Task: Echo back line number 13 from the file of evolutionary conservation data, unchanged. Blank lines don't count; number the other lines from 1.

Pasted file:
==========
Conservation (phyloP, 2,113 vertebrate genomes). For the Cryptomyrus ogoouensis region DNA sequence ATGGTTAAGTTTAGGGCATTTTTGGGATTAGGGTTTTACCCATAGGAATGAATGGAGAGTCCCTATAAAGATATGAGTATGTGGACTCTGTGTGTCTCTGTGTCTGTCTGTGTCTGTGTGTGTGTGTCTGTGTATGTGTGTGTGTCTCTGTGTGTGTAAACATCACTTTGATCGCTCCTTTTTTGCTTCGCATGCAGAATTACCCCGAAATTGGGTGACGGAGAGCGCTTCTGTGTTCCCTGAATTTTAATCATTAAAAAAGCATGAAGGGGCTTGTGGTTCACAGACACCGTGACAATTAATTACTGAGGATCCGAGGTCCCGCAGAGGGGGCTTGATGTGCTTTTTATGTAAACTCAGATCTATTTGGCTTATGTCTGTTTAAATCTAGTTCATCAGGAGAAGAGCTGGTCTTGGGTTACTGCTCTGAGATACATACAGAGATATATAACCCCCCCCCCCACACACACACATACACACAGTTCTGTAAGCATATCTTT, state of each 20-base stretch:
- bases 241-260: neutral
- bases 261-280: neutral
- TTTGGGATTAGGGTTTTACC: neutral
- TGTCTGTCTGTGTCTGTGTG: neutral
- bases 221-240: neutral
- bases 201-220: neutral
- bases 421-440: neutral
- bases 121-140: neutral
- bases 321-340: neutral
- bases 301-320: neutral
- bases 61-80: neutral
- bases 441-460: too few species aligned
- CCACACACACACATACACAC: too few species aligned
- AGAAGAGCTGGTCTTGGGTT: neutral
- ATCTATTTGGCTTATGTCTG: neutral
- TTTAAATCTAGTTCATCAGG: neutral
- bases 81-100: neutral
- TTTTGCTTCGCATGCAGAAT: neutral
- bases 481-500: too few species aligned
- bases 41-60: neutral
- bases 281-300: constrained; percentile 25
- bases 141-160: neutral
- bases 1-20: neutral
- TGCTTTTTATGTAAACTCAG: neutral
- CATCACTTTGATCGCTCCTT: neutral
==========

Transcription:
- bases 441-460: too few species aligned